Two years after meningitis outbreak, Massachusetts passes compounding overhaul
New regulations take effect in December
Pharmacists who compound preparations within the Commonwealth of Massachusetts and those who ship compounded preparations into the state from elsewhere must adhere to new regulations starting this December. Gov. Deval Patrick of Massachusetts signed HB 4235, which effectively overhauls the regulation of pharmaceutical compounding in the state, on July 10. Sections of the law take effect in December. The entire law takes effect June 30, 2015.
The move to tighten regulations on compounding practice in the state began after 749 fungal infections were traced back to contaminated preservative-free methylprednisolone acetate compounded at New England Compounding Center in Framingham, MA. The infections, which reached 20 states, caused 61 deaths over 8 months. The new legislation addresses safety concerns raised by the outbreak.
“This is model legislation that other states should be taking a look at,” said Christian Hartman, PharmD, MBA, FSMSO, who is Senior Director at Wolters Kluwer Health in Boston. Hartman chaired the committee of experts that Patrick convened in late 2012 to make formal recommendations for the new law. Among the most significant provisions of the law are new licensing requirements and random inspections by trained agents.
New licensure requirements
Any pharmacy that compounds in the state of Massachusetts or ships compounded preparations into the state must obtain an appropriate license. Licenses include those for retail sterile compounding; retail complex nonsterile compounding; institutional sterile compounding; and out-ofstate, nonresident pharmacies.
“No matter who you are or where the product comes from, whether from inside or outside the state, it will need to meet the high-quality standards that we’ve put in place because that’s what the pharmacists and citizens of Massachusetts demand,” Hartman said.
Pharmacists must complete 20 hours of continuing education in order to renew licenses. Those involved in sterile compounding must dedicate 5 of the 20 hours to the subject. Pharmacists engaged in complex nonsterile compounding must dedicate 3 hours to the subject. Failure to meet these requirements can bring fines of up to $1,000.
Allocation of licensing fees
The law provides for most of the licensing fees to go to the state board of pharmacy to fund the implementation of the law, which includes hiring and training of inspectors.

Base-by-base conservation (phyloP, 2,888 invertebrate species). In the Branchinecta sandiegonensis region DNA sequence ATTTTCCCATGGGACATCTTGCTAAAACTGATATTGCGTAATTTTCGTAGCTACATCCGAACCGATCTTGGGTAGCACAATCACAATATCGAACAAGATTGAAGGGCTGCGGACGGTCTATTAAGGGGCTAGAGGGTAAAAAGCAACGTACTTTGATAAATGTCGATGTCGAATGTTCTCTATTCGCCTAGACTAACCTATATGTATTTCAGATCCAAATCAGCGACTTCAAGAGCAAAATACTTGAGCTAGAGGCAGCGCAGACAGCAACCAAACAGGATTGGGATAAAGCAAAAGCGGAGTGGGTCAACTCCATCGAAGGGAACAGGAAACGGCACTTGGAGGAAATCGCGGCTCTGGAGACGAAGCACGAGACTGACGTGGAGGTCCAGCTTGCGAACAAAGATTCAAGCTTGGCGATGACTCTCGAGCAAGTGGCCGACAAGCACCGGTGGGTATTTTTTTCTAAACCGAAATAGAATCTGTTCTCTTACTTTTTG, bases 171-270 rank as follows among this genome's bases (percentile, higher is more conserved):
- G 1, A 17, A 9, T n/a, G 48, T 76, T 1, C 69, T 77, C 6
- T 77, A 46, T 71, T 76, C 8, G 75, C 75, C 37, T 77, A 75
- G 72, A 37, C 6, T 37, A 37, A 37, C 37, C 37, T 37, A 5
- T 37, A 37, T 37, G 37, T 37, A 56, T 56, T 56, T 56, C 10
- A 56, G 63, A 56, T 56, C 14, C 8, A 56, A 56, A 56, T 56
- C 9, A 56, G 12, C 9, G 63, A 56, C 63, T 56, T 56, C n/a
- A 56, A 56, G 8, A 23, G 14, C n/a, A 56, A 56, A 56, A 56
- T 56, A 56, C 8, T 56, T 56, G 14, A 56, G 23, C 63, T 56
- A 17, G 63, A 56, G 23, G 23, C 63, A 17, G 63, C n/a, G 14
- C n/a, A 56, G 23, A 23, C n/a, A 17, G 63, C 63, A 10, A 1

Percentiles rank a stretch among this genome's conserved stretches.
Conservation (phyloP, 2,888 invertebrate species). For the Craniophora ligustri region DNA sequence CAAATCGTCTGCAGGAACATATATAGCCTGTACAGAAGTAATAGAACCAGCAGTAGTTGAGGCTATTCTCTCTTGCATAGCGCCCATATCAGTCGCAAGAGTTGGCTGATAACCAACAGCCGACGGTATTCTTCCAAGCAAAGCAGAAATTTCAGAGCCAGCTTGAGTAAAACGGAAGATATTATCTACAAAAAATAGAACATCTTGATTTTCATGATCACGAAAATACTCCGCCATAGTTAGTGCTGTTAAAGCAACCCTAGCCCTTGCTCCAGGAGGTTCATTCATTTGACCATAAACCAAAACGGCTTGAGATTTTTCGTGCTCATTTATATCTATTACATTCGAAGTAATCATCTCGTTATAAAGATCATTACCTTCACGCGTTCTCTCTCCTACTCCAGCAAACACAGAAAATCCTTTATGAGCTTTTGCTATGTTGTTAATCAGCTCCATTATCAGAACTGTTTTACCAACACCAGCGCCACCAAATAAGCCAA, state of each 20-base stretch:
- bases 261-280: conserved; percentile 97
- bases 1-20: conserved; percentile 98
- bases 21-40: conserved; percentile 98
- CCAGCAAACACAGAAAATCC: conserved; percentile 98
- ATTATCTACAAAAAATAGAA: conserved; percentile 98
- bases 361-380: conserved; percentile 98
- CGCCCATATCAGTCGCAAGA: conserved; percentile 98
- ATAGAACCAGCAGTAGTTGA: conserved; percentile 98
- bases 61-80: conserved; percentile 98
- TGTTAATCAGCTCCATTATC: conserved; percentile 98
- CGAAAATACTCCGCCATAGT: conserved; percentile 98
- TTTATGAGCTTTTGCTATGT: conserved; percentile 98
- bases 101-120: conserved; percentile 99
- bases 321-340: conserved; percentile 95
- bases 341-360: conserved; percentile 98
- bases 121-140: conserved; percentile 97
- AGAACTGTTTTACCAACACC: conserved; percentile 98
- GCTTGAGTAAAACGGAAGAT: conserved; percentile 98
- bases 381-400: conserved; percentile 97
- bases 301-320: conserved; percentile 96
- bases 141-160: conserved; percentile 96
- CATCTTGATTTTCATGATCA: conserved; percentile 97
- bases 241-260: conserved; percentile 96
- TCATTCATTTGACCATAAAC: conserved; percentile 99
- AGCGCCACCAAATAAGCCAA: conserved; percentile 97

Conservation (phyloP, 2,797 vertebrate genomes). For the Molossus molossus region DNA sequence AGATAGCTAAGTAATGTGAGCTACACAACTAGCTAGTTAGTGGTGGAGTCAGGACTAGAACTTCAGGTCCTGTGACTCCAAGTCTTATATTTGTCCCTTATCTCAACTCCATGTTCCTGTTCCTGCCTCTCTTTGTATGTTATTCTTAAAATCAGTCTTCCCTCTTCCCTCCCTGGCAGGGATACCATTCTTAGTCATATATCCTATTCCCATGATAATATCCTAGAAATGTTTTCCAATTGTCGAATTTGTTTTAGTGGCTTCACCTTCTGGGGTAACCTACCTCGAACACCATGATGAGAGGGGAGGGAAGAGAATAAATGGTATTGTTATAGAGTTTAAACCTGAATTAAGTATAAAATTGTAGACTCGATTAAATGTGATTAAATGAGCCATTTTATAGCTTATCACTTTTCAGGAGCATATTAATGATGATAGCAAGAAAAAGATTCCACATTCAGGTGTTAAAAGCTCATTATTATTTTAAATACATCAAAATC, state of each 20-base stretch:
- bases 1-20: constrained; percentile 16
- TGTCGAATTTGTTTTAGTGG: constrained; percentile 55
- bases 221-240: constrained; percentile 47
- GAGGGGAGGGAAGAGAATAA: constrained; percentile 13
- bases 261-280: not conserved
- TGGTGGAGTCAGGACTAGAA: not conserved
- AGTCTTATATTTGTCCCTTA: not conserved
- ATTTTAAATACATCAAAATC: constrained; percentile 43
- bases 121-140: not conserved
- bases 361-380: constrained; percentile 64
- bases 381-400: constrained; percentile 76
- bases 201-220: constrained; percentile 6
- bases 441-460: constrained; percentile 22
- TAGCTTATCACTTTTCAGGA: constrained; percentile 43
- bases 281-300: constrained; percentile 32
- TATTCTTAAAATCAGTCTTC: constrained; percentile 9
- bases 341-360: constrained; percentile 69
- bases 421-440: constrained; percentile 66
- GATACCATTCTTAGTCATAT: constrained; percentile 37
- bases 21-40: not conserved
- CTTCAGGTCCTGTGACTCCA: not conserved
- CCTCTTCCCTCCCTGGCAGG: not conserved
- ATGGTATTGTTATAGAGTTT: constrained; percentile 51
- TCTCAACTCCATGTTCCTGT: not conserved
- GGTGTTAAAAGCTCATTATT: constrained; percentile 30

“The board of pharmacy had a miniscule budget. If you don’t fund something, you can’t expect a high-quality service,” Hartman said. “Massachusetts greatly improved the budget and, under this law, will have specialized, trained clinicians, who will go out and inspect the pharmacies.”
Random inspections, fines
Before a retail sterile compounding pharmacy can renew its license, an inspector trained in U.S. Pharmacopeia chapters <795> and <797> will perform an unannounced inspection of the pharmacy and its sterile products.
“Inspectors will know <797> to a level of detail that they did not in the past,” said David Johnson, Executive Vice President of the Massachusetts Pharmacists Association. “Now everyone is on the same page. They are well trained, they know <797> inside and out, and that will be a help to those that want to do it right.”
The law gives inspectors the authority to fine pharmacies for violations or, in the case of violations that endanger the public, suspend the pharmacy’s license pending a hearing. Pharmacies whose licenses are suspended will have a hearing no more than 7 days later.
“We are very pleased that the board will now schedule a hearing within 7 days, and that the inspectors will now be more qualified to make a fair determination,” Johnson said.
The state Board of Registration in Pharmacy will also better reflect the expertise needed to govern the compounding industry. It will comprise 13 members, 8 of whom will be pharmacists from various practice settings with 7 consecutive years of practice in Massachusetts.
“I would certainly view this as an overhaul. We did not just look at the compounding industry,” Hartman said. “We looked at budgets, the composition of the board of pharmacy, their training, and their authority.” The new law reflects changes in all of these areas.
The new regulations will be felt in daily practice, but this is not negative, Hartman said. “Any organization, any pharmacy, needs to continuously evaluate and improve the way they provide the safest care for patients.”